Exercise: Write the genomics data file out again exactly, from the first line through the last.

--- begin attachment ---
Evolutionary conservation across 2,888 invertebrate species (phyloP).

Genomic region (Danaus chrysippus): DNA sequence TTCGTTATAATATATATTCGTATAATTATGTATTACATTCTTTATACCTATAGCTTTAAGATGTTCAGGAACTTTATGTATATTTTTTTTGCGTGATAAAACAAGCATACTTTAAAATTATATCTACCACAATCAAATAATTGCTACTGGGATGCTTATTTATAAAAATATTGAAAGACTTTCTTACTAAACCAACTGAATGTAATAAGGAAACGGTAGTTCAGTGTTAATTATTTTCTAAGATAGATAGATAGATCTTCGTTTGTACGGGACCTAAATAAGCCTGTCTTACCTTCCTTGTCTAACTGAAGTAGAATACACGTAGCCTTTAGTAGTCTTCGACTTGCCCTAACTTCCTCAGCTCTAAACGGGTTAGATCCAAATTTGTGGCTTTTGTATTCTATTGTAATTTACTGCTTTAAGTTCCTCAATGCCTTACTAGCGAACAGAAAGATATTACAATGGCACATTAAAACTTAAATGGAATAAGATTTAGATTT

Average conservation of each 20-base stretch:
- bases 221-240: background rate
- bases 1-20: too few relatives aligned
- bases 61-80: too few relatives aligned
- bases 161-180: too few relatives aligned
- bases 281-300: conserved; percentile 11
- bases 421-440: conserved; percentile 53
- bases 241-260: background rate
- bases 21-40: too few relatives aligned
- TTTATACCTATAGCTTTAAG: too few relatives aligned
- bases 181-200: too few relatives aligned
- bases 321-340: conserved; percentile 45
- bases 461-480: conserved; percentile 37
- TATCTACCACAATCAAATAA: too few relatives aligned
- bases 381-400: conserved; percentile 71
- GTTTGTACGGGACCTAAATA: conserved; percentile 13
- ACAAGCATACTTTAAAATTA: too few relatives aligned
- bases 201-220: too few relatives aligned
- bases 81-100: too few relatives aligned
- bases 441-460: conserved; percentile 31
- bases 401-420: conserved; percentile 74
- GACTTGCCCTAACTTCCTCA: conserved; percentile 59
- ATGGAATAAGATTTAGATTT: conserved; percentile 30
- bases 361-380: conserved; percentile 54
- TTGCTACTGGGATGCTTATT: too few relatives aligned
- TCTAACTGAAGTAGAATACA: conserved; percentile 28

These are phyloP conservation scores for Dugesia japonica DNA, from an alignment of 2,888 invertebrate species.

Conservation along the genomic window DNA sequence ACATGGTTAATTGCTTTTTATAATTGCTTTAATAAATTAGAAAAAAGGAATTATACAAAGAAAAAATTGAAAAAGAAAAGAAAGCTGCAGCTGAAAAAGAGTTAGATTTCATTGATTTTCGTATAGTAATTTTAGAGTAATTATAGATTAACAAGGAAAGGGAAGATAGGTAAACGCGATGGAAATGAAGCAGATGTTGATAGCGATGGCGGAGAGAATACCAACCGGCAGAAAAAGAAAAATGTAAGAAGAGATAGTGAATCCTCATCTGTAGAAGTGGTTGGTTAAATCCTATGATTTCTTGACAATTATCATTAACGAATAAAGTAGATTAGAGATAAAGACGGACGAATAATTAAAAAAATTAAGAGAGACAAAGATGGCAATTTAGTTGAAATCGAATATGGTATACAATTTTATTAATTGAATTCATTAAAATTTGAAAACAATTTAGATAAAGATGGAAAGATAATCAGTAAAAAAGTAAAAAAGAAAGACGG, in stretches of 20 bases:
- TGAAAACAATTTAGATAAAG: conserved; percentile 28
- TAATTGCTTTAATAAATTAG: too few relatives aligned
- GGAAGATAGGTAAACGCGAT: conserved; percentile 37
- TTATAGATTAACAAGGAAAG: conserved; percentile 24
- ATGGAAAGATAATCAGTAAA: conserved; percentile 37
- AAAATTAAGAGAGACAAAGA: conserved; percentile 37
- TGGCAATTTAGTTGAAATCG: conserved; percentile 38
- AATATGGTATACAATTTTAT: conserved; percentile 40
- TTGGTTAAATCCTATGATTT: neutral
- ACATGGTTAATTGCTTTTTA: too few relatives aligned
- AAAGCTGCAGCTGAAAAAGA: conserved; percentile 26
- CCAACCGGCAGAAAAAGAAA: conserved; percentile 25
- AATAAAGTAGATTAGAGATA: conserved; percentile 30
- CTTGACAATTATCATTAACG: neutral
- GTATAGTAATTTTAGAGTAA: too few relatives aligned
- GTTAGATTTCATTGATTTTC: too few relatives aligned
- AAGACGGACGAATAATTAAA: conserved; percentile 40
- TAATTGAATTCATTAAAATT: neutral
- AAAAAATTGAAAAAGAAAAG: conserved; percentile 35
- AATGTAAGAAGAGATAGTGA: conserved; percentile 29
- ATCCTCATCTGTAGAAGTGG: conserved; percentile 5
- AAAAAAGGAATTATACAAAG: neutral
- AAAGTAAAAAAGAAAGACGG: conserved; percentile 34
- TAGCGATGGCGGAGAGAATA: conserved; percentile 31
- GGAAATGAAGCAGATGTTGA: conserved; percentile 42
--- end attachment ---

Evolutionary conservation across 2,888 invertebrate species (phyloP).

Genomic region (Danaus chrysippus): DNA sequence TTCGTTATAATATATATTCGTATAATTATGTATTACATTCTTTATACCTATAGCTTTAAGATGTTCAGGAACTTTATGTATATTTTTTTTGCGTGATAAAACAAGCATACTTTAAAATTATATCTACCACAATCAAATAATTGCTACTGGGATGCTTATTTATAAAAATATTGAAAGACTTTCTTACTAAACCAACTGAATGTAATAAGGAAACGGTAGTTCAGTGTTAATTATTTTCTAAGATAGATAGATAGATCTTCGTTTGTACGGGACCTAAATAAGCCTGTCTTACCTTCCTTGTCTAACTGAAGTAGAATACACGTAGCCTTTAGTAGTCTTCGACTTGCCCTAACTTCCTCAGCTCTAAACGGGTTAGATCCAAATTTGTGGCTTTTGTATTCTATTGTAATTTACTGCTTTAAGTTCCTCAATGCCTTACTAGCGAACAGAAAGATATTACAATGGCACATTAAAACTTAAATGGAATAAGATTTAGATTT

Average conservation of each 20-base stretch:
- bases 221-240: background rate
- bases 1-20: too few relatives aligned
- bases 61-80: too few relatives aligned
- bases 161-180: too few relatives aligned
- bases 281-300: conserved; percentile 11
- bases 421-440: conserved; percentile 53
- bases 241-260: background rate
- bases 21-40: too few relatives aligned
- TTTATACCTATAGCTTTAAG: too few relatives aligned
- bases 181-200: too few relatives aligned
- bases 321-340: conserved; percentile 45
- bases 461-480: conserved; percentile 37
- TATCTACCACAATCAAATAA: too few relatives aligned
- bases 381-400: conserved; percentile 71
- GTTTGTACGGGACCTAAATA: conserved; percentile 13
- ACAAGCATACTTTAAAATTA: too few relatives aligned
- bases 201-220: too few relatives aligned
- bases 81-100: too few relatives aligned
- bases 441-460: conserved; percentile 31
- bases 401-420: conserved; percentile 74
- GACTTGCCCTAACTTCCTCA: conserved; percentile 59
- ATGGAATAAGATTTAGATTT: conserved; percentile 30
- bases 361-380: conserved; percentile 54
- TTGCTACTGGGATGCTTATT: too few relatives aligned
- TCTAACTGAAGTAGAATACA: conserved; percentile 28

These are phyloP conservation scores for Dugesia japonica DNA, from an alignment of 2,888 invertebrate species.

Conservation along the genomic window DNA sequence ACATGGTTAATTGCTTTTTATAATTGCTTTAATAAATTAGAAAAAAGGAATTATACAAAGAAAAAATTGAAAAAGAAAAGAAAGCTGCAGCTGAAAAAGAGTTAGATTTCATTGATTTTCGTATAGTAATTTTAGAGTAATTATAGATTAACAAGGAAAGGGAAGATAGGTAAACGCGATGGAAATGAAGCAGATGTTGATAGCGATGGCGGAGAGAATACCAACCGGCAGAAAAAGAAAAATGTAAGAAGAGATAGTGAATCCTCATCTGTAGAAGTGGTTGGTTAAATCCTATGATTTCTTGACAATTATCATTAACGAATAAAGTAGATTAGAGATAAAGACGGACGAATAATTAAAAAAATTAAGAGAGACAAAGATGGCAATTTAGTTGAAATCGAATATGGTATACAATTTTATTAATTGAATTCATTAAAATTTGAAAACAATTTAGATAAAGATGGAAAGATAATCAGTAAAAAAGTAAAAAAGAAAGACGG, in stretches of 20 bases:
- TGAAAACAATTTAGATAAAG: conserved; percentile 28
- TAATTGCTTTAATAAATTAG: too few relatives aligned
- GGAAGATAGGTAAACGCGAT: conserved; percentile 37
- TTATAGATTAACAAGGAAAG: conserved; percentile 24
- ATGGAAAGATAATCAGTAAA: conserved; percentile 37
- AAAATTAAGAGAGACAAAGA: conserved; percentile 37
- TGGCAATTTAGTTGAAATCG: conserved; percentile 38
- AATATGGTATACAATTTTAT: conserved; percentile 40
- TTGGTTAAATCCTATGATTT: neutral
- ACATGGTTAATTGCTTTTTA: too few relatives aligned
- AAAGCTGCAGCTGAAAAAGA: conserved; percentile 26
- CCAACCGGCAGAAAAAGAAA: conserved; percentile 25
- AATAAAGTAGATTAGAGATA: conserved; percentile 30
- CTTGACAATTATCATTAACG: neutral
- GTATAGTAATTTTAGAGTAA: too few relatives aligned
- GTTAGATTTCATTGATTTTC: too few relatives aligned
- AAGACGGACGAATAATTAAA: conserved; percentile 40
- TAATTGAATTCATTAAAATT: neutral
- AAAAAATTGAAAAAGAAAAG: conserved; percentile 35
- AATGTAAGAAGAGATAGTGA: conserved; percentile 29
- ATCCTCATCTGTAGAAGTGG: conserved; percentile 5
- AAAAAAGGAATTATACAAAG: neutral
- AAAGTAAAAAAGAAAGACGG: conserved; percentile 34
- TAGCGATGGCGGAGAGAATA: conserved; percentile 31
- GGAAATGAAGCAGATGTTGA: conserved; percentile 42